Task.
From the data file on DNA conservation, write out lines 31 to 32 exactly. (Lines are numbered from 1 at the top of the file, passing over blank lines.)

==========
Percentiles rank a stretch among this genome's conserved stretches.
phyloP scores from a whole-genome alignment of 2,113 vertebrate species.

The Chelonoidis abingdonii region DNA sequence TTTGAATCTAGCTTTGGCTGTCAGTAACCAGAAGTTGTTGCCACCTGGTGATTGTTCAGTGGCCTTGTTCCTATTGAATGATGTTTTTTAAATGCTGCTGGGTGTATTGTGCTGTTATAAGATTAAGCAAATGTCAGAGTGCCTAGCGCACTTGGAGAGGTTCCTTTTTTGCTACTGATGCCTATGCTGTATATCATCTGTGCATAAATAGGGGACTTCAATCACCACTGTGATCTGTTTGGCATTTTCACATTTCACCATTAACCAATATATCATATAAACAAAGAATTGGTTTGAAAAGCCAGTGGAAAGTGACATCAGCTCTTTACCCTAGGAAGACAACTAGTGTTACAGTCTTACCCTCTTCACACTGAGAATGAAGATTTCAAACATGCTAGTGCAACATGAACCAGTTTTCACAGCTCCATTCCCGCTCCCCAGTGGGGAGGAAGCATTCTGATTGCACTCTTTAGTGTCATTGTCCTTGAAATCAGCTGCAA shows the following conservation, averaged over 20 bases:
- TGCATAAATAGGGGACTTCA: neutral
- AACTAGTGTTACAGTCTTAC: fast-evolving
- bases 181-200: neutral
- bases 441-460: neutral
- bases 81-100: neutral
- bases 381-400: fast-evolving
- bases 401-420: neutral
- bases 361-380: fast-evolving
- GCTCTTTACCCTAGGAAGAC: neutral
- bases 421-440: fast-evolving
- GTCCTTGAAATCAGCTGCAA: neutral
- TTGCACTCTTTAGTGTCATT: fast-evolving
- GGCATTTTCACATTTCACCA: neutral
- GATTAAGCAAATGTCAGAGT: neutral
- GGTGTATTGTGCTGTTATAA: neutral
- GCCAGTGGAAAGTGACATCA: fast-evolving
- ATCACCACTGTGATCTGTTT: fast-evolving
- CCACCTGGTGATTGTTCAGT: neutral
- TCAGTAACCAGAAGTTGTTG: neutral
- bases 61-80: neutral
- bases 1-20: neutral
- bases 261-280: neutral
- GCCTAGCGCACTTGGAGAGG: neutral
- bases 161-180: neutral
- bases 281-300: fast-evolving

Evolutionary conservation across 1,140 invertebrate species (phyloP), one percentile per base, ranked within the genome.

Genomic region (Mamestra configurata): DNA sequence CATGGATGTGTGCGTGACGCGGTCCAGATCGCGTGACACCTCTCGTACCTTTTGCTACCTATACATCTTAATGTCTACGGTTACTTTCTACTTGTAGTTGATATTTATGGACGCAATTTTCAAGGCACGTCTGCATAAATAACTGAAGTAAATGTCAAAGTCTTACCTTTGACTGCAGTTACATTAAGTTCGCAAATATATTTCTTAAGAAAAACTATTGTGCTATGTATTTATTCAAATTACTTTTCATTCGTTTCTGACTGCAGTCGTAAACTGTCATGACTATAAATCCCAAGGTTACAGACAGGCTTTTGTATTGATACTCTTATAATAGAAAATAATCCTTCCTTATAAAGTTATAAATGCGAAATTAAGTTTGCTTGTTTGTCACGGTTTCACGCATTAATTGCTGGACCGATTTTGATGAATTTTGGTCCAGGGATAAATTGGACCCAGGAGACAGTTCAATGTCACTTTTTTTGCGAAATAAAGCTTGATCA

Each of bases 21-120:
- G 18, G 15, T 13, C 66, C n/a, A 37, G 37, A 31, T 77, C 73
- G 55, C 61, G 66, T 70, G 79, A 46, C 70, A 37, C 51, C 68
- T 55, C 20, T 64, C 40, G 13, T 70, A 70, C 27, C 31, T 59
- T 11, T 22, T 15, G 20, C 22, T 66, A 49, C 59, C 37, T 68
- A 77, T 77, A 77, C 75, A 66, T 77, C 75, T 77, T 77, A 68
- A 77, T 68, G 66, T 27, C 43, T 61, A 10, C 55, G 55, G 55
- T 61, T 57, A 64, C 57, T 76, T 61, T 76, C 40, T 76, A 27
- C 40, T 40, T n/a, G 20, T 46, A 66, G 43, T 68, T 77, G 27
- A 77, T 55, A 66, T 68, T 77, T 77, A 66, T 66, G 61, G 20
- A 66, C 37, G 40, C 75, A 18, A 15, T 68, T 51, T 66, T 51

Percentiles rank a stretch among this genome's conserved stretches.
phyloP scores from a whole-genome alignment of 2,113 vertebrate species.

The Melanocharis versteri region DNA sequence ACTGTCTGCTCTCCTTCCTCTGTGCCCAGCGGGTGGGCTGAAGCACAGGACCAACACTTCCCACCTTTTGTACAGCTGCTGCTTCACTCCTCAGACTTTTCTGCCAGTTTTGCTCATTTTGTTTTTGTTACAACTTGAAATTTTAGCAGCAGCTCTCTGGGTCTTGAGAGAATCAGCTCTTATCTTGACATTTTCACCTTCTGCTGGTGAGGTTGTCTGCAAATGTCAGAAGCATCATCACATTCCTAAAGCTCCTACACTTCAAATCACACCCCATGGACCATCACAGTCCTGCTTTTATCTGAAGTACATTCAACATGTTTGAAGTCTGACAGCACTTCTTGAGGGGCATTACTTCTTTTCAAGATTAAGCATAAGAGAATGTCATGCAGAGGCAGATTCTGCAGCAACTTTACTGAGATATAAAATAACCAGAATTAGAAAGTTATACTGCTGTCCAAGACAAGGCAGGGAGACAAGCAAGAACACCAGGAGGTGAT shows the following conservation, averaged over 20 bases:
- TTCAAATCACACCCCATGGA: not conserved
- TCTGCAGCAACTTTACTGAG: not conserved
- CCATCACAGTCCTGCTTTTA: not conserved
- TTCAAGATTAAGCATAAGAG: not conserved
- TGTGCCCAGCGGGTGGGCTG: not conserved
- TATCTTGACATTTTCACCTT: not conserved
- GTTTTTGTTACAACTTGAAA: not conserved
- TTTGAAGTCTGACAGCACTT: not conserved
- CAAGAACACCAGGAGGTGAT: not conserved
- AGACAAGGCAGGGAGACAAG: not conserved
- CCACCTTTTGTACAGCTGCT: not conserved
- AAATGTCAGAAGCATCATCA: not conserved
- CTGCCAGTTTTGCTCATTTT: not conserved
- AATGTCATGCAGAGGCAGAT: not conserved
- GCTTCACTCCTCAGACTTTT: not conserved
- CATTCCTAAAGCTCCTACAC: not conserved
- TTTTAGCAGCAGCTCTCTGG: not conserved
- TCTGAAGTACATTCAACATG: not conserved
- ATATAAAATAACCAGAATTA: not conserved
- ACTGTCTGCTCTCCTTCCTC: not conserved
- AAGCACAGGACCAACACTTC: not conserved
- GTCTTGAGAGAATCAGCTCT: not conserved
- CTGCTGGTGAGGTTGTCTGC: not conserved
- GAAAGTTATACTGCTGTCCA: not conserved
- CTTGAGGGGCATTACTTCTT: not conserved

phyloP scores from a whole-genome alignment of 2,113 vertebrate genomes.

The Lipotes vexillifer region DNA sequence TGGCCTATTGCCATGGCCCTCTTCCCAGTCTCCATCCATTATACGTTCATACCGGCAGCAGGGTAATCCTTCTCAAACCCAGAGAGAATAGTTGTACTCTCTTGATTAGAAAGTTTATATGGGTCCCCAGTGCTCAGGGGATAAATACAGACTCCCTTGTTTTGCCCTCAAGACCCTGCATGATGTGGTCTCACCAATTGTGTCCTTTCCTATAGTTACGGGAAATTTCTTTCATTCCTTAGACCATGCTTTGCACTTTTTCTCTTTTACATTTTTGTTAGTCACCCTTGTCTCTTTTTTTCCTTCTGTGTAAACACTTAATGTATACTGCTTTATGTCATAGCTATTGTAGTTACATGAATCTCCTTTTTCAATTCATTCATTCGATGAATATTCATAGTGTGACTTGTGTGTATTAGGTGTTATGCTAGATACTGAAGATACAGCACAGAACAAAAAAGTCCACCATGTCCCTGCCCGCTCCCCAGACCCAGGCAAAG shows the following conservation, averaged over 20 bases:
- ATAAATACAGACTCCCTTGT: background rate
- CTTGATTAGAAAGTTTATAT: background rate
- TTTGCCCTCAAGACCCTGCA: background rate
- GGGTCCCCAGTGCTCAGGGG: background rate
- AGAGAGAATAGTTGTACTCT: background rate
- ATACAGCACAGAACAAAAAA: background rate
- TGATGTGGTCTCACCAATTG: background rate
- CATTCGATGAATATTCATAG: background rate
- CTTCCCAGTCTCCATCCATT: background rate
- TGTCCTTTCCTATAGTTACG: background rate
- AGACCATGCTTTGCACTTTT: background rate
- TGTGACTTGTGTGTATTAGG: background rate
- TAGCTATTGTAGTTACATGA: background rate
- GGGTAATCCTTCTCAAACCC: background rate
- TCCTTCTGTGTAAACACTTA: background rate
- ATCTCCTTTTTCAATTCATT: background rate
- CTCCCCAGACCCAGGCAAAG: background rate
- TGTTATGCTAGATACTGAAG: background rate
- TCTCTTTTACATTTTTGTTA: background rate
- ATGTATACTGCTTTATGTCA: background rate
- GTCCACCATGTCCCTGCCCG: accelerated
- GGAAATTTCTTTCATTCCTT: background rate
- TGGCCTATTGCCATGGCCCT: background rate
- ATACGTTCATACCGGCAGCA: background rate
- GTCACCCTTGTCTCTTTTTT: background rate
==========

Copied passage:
Each of bases 21-120:
- G 18, G 15, T 13, C 66, C n/a, A 37, G 37, A 31, T 77, C 73